We know it’s tough to follow the money in New Mexico politics. The Openness Project changes that, with robust visualizations and searchable content designed to help you understand who's raising the most money and who's giving the most money. 

The 2018 state elections will bring the state a new governor. And there are a couple more statewide offices that are wide open as well. State legislators are running this year, and there are a host of county elections. We've included them all here. 

During the course of 2018, this site will also include links to the best campaign reporting in New Mexico, both from NM In Depth as well as our reporting friends at other outlets. 

We hope you’ll spend time exploring The Openness Project to get new insights in this critical 2018 election year.

This website is a product of New Mexico In Depth, utilizing data from the New Mexico Secretary of State’s office. We greatly appreciate the assistance of New Mexico Secretary of State staff in helping us acquire the data we need for the Openness Project. 

The site is updated on or shortly after each official reporting period. New Mexico In Depth staff are updating the folks who are running in each race as we become aware of them. Have we missed someone? Please let us know, send a message to marjorie@nmindepth.com. 

We’ve tracked both candidates and political action committees. Some candidate pages may include details on multiple runs for office. PACs also include data over the entire time frame up to the latest reporting date.

We will be adding new updates to the site over the course of the spring, as new reporting requirements will be coming to fruition for the April reporting period.

These sorts of projects are expensive, but super important. Please click here to support our work. 

Some basic campaign finance rules

Who has to report?

Candidates must register with the NM SOS and report their fundraising and spending when it exceeds $1,000. PACs must file reports when they raise or spend more than $500.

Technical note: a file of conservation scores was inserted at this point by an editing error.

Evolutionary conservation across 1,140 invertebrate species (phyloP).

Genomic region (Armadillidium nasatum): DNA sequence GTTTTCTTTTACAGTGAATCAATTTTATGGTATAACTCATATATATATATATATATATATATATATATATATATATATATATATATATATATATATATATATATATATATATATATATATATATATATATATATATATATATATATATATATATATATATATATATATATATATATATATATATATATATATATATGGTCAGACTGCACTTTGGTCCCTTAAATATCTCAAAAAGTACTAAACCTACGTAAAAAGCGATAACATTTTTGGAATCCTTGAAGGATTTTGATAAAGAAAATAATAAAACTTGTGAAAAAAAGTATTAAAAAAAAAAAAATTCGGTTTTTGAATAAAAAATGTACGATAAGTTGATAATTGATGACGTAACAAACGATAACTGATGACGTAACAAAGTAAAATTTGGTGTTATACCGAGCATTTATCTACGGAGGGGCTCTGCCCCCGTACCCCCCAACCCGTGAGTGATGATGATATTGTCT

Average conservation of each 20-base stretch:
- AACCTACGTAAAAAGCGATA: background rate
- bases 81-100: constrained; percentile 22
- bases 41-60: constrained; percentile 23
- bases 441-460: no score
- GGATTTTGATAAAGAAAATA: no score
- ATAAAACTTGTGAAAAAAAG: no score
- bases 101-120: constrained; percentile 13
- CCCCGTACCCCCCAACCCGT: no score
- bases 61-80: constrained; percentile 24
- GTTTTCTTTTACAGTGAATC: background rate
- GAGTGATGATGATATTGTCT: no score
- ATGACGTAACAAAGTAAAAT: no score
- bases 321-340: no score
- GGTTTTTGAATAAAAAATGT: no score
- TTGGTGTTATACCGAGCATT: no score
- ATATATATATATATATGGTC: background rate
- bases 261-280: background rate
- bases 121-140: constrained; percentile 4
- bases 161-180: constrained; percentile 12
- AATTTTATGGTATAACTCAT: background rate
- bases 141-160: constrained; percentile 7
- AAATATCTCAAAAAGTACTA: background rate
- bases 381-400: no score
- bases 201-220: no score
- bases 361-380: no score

Original candidate and committee filings aren’t available online.

What are the contribution limits?

Contribution limits increase gradually over time. Corporations, unions and individuals are allowed to contribute to both candidates and political action committees.

Limits for 2018 races are:

  From an individual From a PAC
To a Non-Statewide Candidate $2,500 $5,500
To a Statewide Candidate $5,500 $5,500
To a PAC $5,500 $5,500

When do candidates and PACs have to file?

Filing dates for 2018 are here.

What about super PACs?

Under the 2010 U.S. Supreme Court decision in Citizens United, super PACs may receive unlimited amounts of cash. But they aren’t supposed to coordinate their activities with candidates or political parties.

Super PACs must follow the same reporting schedules as candidates and other PACs.

Super PAC money is typically spent on “independent expenditures,” from TV ads to robocalls to polling to those fliers you get in the mail. But New Mexico doesn’t require super PACs to disclose what races they made those independent expenditures in.


Other resources

New Mexico In Depth's Election 2016 Reporting 

New Mexico Secretary of State

New Mexico Campaign Reporting Act (PDF)

NM SOS Campaign Finance Information System

NM SOS 2016 Election FAQ


Do you have Campaign Finance tips or suggestions for how we can better follow the money in politics? 

Email us at marjorie@nmindepth.com 

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